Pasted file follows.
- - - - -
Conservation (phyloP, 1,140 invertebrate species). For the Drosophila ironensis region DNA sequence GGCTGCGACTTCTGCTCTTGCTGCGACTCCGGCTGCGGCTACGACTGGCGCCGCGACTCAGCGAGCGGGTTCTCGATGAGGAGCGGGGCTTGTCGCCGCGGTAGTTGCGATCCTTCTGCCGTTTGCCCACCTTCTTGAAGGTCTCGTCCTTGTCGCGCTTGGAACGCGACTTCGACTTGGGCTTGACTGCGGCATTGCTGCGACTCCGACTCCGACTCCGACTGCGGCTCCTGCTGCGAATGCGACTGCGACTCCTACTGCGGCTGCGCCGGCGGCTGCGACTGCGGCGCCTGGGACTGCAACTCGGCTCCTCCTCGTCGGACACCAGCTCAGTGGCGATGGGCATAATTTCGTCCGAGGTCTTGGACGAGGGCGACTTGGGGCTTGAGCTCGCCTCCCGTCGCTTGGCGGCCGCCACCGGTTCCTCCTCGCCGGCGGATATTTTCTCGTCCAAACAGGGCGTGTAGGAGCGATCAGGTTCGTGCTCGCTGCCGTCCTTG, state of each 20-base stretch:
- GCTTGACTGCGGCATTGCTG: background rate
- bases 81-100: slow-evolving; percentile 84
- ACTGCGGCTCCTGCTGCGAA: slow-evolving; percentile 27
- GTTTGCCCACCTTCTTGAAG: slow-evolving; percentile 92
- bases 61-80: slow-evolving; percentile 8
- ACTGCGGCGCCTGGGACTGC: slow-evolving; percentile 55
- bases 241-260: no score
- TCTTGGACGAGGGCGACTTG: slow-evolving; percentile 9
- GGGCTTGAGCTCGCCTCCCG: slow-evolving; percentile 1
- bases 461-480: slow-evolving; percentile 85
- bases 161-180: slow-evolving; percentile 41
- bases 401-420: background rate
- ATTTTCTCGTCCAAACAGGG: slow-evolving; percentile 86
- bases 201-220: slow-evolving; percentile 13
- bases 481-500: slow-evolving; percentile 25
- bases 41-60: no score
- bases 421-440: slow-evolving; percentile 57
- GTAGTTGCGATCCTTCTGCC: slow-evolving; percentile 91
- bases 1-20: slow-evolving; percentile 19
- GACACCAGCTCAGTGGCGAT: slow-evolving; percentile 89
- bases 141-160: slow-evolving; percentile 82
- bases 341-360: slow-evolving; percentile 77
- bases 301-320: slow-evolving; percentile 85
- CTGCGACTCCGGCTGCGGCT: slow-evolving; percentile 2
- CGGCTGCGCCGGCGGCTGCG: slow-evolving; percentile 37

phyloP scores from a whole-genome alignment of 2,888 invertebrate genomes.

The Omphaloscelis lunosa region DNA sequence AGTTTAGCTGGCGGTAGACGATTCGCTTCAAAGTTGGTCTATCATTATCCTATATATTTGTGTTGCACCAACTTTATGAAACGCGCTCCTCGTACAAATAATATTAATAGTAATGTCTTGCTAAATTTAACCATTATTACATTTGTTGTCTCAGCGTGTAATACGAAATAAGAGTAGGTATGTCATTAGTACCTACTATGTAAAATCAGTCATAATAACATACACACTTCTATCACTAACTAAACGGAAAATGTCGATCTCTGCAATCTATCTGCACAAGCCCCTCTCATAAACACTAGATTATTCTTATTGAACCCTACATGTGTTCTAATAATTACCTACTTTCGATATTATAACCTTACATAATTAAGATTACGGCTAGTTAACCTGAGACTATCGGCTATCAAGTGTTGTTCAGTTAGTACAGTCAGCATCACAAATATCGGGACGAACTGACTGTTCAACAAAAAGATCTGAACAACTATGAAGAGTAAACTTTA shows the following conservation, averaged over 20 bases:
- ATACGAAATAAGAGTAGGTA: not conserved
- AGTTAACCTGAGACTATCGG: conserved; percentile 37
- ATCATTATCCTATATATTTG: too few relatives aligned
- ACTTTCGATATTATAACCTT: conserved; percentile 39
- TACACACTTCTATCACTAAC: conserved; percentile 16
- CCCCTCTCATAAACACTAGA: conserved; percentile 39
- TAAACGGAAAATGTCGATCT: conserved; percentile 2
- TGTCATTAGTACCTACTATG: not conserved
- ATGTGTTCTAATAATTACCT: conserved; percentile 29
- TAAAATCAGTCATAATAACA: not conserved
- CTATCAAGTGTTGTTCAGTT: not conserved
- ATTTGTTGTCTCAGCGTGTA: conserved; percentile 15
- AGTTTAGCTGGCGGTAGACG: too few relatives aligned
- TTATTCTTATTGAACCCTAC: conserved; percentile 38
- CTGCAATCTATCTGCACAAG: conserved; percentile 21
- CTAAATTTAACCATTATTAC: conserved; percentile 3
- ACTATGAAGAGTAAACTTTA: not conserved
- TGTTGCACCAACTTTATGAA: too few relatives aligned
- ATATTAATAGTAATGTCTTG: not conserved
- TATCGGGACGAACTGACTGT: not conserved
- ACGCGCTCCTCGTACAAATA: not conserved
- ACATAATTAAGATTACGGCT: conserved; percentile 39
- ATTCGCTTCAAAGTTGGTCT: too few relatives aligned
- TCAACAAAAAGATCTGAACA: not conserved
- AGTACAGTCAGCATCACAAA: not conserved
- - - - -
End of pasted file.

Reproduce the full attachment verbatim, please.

Conservation (phyloP, 1,140 invertebrate species). For the Drosophila ironensis region DNA sequence GGCTGCGACTTCTGCTCTTGCTGCGACTCCGGCTGCGGCTACGACTGGCGCCGCGACTCAGCGAGCGGGTTCTCGATGAGGAGCGGGGCTTGTCGCCGCGGTAGTTGCGATCCTTCTGCCGTTTGCCCACCTTCTTGAAGGTCTCGTCCTTGTCGCGCTTGGAACGCGACTTCGACTTGGGCTTGACTGCGGCATTGCTGCGACTCCGACTCCGACTCCGACTGCGGCTCCTGCTGCGAATGCGACTGCGACTCCTACTGCGGCTGCGCCGGCGGCTGCGACTGCGGCGCCTGGGACTGCAACTCGGCTCCTCCTCGTCGGACACCAGCTCAGTGGCGATGGGCATAATTTCGTCCGAGGTCTTGGACGAGGGCGACTTGGGGCTTGAGCTCGCCTCCCGTCGCTTGGCGGCCGCCACCGGTTCCTCCTCGCCGGCGGATATTTTCTCGTCCAAACAGGGCGTGTAGGAGCGATCAGGTTCGTGCTCGCTGCCGTCCTTG, state of each 20-base stretch:
- GCTTGACTGCGGCATTGCTG: background rate
- bases 81-100: slow-evolving; percentile 84
- ACTGCGGCTCCTGCTGCGAA: slow-evolving; percentile 27
- GTTTGCCCACCTTCTTGAAG: slow-evolving; percentile 92
- bases 61-80: slow-evolving; percentile 8
- ACTGCGGCGCCTGGGACTGC: slow-evolving; percentile 55
- bases 241-260: no score
- TCTTGGACGAGGGCGACTTG: slow-evolving; percentile 9
- GGGCTTGAGCTCGCCTCCCG: slow-evolving; percentile 1
- bases 461-480: slow-evolving; percentile 85
- bases 161-180: slow-evolving; percentile 41
- bases 401-420: background rate
- ATTTTCTCGTCCAAACAGGG: slow-evolving; percentile 86
- bases 201-220: slow-evolving; percentile 13
- bases 481-500: slow-evolving; percentile 25
- bases 41-60: no score
- bases 421-440: slow-evolving; percentile 57
- GTAGTTGCGATCCTTCTGCC: slow-evolving; percentile 91
- bases 1-20: slow-evolving; percentile 19
- GACACCAGCTCAGTGGCGAT: slow-evolving; percentile 89
- bases 141-160: slow-evolving; percentile 82
- bases 341-360: slow-evolving; percentile 77
- bases 301-320: slow-evolving; percentile 85
- CTGCGACTCCGGCTGCGGCT: slow-evolving; percentile 2
- CGGCTGCGCCGGCGGCTGCG: slow-evolving; percentile 37

phyloP scores from a whole-genome alignment of 2,888 invertebrate genomes.

The Omphaloscelis lunosa region DNA sequence AGTTTAGCTGGCGGTAGACGATTCGCTTCAAAGTTGGTCTATCATTATCCTATATATTTGTGTTGCACCAACTTTATGAAACGCGCTCCTCGTACAAATAATATTAATAGTAATGTCTTGCTAAATTTAACCATTATTACATTTGTTGTCTCAGCGTGTAATACGAAATAAGAGTAGGTATGTCATTAGTACCTACTATGTAAAATCAGTCATAATAACATACACACTTCTATCACTAACTAAACGGAAAATGTCGATCTCTGCAATCTATCTGCACAAGCCCCTCTCATAAACACTAGATTATTCTTATTGAACCCTACATGTGTTCTAATAATTACCTACTTTCGATATTATAACCTTACATAATTAAGATTACGGCTAGTTAACCTGAGACTATCGGCTATCAAGTGTTGTTCAGTTAGTACAGTCAGCATCACAAATATCGGGACGAACTGACTGTTCAACAAAAAGATCTGAACAACTATGAAGAGTAAACTTTA shows the following conservation, averaged over 20 bases:
- ATACGAAATAAGAGTAGGTA: not conserved
- AGTTAACCTGAGACTATCGG: conserved; percentile 37
- ATCATTATCCTATATATTTG: too few relatives aligned
- ACTTTCGATATTATAACCTT: conserved; percentile 39
- TACACACTTCTATCACTAAC: conserved; percentile 16
- CCCCTCTCATAAACACTAGA: conserved; percentile 39
- TAAACGGAAAATGTCGATCT: conserved; percentile 2
- TGTCATTAGTACCTACTATG: not conserved
- ATGTGTTCTAATAATTACCT: conserved; percentile 29
- TAAAATCAGTCATAATAACA: not conserved
- CTATCAAGTGTTGTTCAGTT: not conserved
- ATTTGTTGTCTCAGCGTGTA: conserved; percentile 15
- AGTTTAGCTGGCGGTAGACG: too few relatives aligned
- TTATTCTTATTGAACCCTAC: conserved; percentile 38
- CTGCAATCTATCTGCACAAG: conserved; percentile 21
- CTAAATTTAACCATTATTAC: conserved; percentile 3
- ACTATGAAGAGTAAACTTTA: not conserved
- TGTTGCACCAACTTTATGAA: too few relatives aligned
- ATATTAATAGTAATGTCTTG: not conserved
- TATCGGGACGAACTGACTGT: not conserved
- ACGCGCTCCTCGTACAAATA: not conserved
- ACATAATTAAGATTACGGCT: conserved; percentile 39
- ATTCGCTTCAAAGTTGGTCT: too few relatives aligned
- TCAACAAAAAGATCTGAACA: not conserved
- AGTACAGTCAGCATCACAAA: not conserved